One way to start a new rose plant is to clip a section from an existing rose bush and plant the cutting. If the original rose bush, referred to as the parent plant, is a patented variety, you are required to pay a royalty fee to the entity which holds the patent. Seventeen years after patent introduction, a gardener is able to use the cutting without paying the royalty fee. Before taking the cutting, always sanitize the gardening shears to avoid spreading any disease.
Select a healthy stem with a flower on the tip and two or more five-leaf leaflets attached.
Wait for the flower to come to full bloom before taking the cutting.
Cut about 7 inches of the stem from the bush, cutting at a 45-degree angle.
Snip most of the foliage from the stem, leaving two five-leaf leaflets (closest to the rose) on the stem.
Cut the rose from the stem tip.
Fill a pot with two parts sand and one part peat moss.
Insert the stem straight down into the soil mixture, burying 1/3 to 1/2 of the stem in the medium. Keep the stem tip above the soil line. Water thoroughly.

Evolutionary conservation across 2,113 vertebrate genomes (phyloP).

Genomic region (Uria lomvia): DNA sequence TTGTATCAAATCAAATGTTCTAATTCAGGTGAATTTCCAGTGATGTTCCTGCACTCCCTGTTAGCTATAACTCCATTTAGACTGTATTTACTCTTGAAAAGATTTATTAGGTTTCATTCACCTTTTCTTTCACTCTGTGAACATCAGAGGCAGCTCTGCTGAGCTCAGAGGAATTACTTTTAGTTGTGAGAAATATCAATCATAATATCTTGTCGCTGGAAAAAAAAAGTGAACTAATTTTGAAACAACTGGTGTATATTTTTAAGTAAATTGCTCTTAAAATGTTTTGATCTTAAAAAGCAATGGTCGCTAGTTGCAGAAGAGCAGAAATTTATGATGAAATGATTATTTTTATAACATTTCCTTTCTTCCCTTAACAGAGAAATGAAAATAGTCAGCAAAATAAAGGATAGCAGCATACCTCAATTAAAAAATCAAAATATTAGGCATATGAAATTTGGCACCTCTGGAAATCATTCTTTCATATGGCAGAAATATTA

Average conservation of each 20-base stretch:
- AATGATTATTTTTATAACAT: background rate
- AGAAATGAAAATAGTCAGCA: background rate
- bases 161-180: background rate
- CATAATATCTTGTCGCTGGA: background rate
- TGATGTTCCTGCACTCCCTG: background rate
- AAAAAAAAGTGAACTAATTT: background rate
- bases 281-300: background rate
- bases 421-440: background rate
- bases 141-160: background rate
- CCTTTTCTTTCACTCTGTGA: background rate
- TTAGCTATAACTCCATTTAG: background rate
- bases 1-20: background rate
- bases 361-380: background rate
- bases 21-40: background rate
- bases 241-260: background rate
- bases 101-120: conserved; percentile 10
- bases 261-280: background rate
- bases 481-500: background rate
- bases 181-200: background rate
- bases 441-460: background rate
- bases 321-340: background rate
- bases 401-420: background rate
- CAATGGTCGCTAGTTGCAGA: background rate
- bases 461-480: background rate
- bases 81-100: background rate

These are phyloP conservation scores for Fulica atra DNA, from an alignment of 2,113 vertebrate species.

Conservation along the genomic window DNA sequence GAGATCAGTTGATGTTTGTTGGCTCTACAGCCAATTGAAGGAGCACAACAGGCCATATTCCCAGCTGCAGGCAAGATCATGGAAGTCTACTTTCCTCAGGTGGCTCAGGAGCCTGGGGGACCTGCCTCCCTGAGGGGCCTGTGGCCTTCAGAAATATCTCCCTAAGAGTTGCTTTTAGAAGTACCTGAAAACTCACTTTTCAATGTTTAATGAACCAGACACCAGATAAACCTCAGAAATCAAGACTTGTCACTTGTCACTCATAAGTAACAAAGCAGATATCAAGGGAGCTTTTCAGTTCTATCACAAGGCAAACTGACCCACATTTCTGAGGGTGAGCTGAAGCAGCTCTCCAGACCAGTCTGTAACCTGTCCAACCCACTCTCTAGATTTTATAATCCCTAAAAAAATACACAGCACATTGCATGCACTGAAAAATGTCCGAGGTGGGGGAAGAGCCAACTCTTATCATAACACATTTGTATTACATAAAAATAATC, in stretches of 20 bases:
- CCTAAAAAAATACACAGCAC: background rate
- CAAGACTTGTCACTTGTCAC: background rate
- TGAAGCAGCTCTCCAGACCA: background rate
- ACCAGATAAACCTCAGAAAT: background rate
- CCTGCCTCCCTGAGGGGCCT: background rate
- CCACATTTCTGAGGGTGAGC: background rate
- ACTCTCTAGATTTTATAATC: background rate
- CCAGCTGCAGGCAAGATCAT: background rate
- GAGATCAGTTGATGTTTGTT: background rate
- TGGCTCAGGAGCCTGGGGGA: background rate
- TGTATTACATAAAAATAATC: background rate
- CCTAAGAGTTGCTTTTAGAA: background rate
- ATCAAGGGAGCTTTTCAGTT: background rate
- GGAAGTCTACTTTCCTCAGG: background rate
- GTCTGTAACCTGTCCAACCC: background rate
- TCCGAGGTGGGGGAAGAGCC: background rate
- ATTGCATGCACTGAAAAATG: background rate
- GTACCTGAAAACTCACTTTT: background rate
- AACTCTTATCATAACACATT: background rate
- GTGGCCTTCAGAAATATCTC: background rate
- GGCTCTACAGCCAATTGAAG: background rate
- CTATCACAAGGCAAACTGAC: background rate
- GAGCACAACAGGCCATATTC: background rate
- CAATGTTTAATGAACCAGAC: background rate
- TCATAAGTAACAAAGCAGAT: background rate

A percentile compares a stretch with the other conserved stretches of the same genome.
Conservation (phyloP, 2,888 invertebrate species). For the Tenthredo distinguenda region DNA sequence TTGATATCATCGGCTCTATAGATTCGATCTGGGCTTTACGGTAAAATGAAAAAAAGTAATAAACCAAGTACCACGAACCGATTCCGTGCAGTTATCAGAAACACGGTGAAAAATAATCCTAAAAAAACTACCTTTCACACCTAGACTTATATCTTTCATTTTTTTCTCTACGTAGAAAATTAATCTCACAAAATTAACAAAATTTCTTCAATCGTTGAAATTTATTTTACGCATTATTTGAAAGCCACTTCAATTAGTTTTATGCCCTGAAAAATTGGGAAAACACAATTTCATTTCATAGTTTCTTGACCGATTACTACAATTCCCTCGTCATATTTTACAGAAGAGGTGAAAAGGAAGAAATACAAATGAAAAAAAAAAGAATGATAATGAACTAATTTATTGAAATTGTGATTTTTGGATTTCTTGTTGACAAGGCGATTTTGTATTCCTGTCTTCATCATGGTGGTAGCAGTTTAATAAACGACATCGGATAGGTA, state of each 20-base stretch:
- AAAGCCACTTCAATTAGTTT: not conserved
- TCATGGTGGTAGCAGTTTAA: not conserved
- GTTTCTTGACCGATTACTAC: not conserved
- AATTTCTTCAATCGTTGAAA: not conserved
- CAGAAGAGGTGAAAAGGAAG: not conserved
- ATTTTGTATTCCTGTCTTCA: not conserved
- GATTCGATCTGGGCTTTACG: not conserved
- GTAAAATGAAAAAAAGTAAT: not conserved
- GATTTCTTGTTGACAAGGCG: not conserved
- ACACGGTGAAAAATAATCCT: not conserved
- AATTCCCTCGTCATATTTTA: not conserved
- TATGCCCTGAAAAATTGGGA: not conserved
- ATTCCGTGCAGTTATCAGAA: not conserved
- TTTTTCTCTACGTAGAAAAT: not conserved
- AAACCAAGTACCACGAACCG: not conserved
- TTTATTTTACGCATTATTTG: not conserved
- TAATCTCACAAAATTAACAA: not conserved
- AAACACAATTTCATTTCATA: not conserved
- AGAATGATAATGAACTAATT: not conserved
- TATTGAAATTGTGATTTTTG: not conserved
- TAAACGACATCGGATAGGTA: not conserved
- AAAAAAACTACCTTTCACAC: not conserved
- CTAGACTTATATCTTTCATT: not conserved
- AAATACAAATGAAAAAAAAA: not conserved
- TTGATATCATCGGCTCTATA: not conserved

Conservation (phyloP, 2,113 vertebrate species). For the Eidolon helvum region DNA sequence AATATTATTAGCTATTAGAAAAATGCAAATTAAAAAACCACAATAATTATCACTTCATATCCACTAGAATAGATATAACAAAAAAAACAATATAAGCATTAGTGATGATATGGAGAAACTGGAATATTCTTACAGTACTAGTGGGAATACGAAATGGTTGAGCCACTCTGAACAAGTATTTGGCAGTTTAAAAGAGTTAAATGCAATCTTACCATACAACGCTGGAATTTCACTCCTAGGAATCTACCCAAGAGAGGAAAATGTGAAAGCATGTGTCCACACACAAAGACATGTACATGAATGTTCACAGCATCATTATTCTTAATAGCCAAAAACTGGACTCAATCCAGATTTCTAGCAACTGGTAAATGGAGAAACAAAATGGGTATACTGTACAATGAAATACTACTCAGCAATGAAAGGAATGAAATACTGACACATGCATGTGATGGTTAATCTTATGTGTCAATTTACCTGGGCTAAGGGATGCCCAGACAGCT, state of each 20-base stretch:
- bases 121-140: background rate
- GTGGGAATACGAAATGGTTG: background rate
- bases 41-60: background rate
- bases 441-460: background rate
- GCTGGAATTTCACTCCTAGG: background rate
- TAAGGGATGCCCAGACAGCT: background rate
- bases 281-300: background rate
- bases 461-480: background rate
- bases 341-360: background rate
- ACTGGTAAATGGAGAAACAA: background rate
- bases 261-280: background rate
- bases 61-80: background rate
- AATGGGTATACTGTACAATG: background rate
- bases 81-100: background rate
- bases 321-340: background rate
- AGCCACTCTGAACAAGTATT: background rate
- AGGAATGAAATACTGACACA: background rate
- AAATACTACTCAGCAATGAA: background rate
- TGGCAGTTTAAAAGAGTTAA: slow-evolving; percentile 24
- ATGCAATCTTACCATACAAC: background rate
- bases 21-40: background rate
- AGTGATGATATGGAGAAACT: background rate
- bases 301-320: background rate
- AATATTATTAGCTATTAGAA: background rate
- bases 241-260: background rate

Keep the container in bright light out of direct sunlight and keep the soil moist. The new rose bush will be ready to plant at its new location in the garden after summer, in the fall or winter.
Things You Will Need
- Sterilized gardening shears
- Rose bush
- Peat moss
- Take a Cutting From a Snowball Bush
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- Take Care of Roses
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- Root a Confederate Rose
- Plant Roses in Oklahoma
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